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China’s internet regulator, the Ministry of Industry and Information Technology (MIIT), has temporarily suspended a partnership with Alibaba Cloud, the cloud computing subsidiary of e-commerce giant Alibaba Group, for six months on account of the fact that it failed to promptly inform the government about a critical security vulnerability affecting the broadly used Log4j logging library.

The development was disclosed by Reuters and South China Morning Post, citing a report from 21st Century Business Herald, a Chinese business-news daily newspaper.

“Alibaba Cloud did not immediately report vulnerabilities in the popular, open-source logging framework Apache Log4j2 to China’s telecommunications regulator,” Reuters said. “In response, MIIT suspended a cooperative partnership with the cloud unit regarding cybersecurity threats and information-sharing platforms.”

Tracked as CVE-2021-44228 (CVSS score: 10.0) and codenamed Log4Shell or LogJam, the catastrophic security shortcoming allows malicious actors to remotely execute arbitrary code by getting a specially crafted string logged by the software.

Post the bug’s public disclosure, Log4Shell has been subjected to widespread exploitation by threat actors to take control of susceptible servers, thanks to the near-ubiquitous use of the library, which can be found in a variety of consumer and enterprise services, websites, and applications — as well as in operational technology products — that rely on it to log security and performance information.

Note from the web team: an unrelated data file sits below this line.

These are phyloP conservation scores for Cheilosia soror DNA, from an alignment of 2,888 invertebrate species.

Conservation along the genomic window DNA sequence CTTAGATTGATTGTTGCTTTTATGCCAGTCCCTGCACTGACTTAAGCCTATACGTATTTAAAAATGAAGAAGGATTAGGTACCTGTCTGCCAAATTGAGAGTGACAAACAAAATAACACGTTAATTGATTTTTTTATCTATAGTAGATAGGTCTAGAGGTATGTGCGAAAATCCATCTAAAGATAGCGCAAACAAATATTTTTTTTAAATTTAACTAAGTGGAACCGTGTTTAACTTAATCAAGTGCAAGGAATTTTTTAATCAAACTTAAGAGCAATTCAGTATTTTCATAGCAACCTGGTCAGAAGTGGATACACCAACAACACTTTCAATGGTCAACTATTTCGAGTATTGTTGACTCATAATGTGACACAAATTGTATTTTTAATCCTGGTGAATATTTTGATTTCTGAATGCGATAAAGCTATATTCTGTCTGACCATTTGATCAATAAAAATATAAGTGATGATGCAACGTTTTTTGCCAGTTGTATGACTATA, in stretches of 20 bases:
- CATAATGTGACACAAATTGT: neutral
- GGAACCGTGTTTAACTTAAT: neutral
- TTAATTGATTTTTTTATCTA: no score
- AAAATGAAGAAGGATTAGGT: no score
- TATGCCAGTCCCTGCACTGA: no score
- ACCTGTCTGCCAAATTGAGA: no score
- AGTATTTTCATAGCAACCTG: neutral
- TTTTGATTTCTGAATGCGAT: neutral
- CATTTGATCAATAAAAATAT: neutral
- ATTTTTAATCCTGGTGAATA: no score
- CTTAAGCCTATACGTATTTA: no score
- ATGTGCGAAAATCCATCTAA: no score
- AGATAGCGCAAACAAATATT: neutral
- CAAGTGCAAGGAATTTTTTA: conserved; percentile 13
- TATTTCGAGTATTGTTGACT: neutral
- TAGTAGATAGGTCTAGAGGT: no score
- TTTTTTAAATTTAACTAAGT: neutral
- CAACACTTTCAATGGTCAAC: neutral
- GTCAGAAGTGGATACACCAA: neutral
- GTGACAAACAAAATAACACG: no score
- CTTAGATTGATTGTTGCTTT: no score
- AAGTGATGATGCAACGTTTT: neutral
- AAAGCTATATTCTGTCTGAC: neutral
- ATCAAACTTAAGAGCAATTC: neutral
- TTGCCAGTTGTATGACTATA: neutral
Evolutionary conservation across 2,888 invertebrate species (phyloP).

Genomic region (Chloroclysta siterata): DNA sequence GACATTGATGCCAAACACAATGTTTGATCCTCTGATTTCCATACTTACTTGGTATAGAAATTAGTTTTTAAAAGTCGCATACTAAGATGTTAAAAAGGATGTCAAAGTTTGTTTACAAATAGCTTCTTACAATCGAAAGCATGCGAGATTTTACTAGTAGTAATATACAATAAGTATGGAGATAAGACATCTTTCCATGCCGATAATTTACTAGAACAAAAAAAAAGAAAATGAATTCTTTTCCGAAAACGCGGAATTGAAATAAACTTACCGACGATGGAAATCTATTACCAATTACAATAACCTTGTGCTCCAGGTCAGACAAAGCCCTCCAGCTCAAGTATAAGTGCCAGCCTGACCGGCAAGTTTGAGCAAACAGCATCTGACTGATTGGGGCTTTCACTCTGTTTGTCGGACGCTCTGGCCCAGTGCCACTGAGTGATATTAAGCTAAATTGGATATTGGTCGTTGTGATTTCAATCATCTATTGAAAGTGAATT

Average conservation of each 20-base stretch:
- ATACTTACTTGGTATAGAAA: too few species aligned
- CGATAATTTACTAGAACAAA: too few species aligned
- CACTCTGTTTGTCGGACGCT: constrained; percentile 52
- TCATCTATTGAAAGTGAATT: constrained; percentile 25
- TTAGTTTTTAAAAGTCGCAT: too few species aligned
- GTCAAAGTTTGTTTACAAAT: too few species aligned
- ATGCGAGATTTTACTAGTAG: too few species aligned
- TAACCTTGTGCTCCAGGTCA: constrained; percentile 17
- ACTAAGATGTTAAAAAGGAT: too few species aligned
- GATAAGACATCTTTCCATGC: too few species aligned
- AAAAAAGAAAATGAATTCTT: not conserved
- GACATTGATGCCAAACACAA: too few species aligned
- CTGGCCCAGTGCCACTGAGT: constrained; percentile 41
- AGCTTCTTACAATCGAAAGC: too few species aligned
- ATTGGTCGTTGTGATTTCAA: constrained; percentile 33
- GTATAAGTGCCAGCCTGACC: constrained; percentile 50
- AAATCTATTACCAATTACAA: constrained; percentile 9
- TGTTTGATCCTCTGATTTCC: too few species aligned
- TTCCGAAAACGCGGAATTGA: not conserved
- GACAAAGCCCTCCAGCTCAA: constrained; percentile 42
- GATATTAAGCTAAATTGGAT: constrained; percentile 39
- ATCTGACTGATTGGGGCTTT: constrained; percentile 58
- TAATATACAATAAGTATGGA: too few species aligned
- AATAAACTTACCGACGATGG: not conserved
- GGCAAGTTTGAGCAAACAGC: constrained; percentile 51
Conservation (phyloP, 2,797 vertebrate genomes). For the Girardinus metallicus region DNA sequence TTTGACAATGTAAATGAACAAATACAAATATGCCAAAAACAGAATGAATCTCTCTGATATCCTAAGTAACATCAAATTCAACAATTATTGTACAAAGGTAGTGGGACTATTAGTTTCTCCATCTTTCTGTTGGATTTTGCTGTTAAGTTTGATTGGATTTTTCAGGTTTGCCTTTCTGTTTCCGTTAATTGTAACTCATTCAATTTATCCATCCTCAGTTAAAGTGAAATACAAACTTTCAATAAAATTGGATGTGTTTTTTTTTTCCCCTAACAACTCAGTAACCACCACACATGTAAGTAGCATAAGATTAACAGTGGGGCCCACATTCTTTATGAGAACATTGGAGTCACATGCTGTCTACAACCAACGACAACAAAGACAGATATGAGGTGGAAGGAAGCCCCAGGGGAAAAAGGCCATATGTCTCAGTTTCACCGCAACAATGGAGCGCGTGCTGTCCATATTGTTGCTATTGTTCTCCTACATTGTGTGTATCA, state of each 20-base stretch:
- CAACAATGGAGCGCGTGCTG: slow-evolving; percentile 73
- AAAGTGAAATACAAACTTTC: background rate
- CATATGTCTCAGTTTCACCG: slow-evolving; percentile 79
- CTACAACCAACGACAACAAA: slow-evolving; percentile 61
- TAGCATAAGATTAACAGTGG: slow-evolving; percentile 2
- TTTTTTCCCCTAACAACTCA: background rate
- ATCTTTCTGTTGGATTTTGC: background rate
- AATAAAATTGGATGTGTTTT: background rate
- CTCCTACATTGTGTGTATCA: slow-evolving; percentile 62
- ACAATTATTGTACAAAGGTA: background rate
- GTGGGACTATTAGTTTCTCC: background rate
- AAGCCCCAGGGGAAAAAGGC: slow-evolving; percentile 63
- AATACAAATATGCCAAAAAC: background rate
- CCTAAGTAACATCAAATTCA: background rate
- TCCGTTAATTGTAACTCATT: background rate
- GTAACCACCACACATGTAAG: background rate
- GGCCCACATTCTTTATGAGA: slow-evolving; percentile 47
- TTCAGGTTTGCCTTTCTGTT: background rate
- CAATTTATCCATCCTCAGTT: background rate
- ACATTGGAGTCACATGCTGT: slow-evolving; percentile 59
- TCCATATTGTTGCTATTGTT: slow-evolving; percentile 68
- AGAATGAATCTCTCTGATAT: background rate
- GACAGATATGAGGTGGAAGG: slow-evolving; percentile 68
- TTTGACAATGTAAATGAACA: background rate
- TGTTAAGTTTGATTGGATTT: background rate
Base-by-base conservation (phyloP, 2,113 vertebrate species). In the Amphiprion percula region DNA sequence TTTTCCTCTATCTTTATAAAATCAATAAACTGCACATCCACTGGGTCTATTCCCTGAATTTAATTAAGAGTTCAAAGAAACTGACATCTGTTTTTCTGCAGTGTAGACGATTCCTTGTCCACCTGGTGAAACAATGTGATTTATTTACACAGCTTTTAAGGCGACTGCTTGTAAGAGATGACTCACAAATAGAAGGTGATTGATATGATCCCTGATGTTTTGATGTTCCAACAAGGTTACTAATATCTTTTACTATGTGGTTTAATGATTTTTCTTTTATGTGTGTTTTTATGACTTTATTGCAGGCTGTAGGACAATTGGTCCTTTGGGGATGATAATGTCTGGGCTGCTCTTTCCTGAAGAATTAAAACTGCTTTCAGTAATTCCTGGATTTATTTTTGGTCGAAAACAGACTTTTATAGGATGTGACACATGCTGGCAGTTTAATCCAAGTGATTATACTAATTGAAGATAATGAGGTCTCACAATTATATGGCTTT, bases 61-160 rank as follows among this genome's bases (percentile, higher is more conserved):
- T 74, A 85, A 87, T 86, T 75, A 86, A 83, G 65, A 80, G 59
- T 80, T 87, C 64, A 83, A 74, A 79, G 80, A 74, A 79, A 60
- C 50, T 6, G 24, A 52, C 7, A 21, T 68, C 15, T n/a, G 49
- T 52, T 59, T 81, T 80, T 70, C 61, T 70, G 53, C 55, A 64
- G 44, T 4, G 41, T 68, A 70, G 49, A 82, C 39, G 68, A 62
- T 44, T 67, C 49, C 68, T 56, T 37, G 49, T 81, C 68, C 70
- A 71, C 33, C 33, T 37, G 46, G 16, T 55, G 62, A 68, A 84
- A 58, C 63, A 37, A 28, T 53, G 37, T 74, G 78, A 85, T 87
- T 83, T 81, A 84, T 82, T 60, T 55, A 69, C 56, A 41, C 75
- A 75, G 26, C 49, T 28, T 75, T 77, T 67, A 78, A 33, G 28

Log4Shell came to light after Chen Zhaojun of Alibaba cloud security team sent an email alerting the Apache Software Foundation (ASF) on November 24 about the flaw, adding that it “has a major impact.” But just as the fix was being put in place, details of the vulnerability were shared on a Chinese blogging platform by an unidentified actor on December 8, sending the Apache team scrambling to release a patch.

In the ensuing days, further investigation into Log4j by the cybersecurity community has since uncovered three more weaknesses in the Java-based tool, prompting the project maintainers to ship a series of security updates to contain real-world attacks exploiting the flaws.

images from Hacker News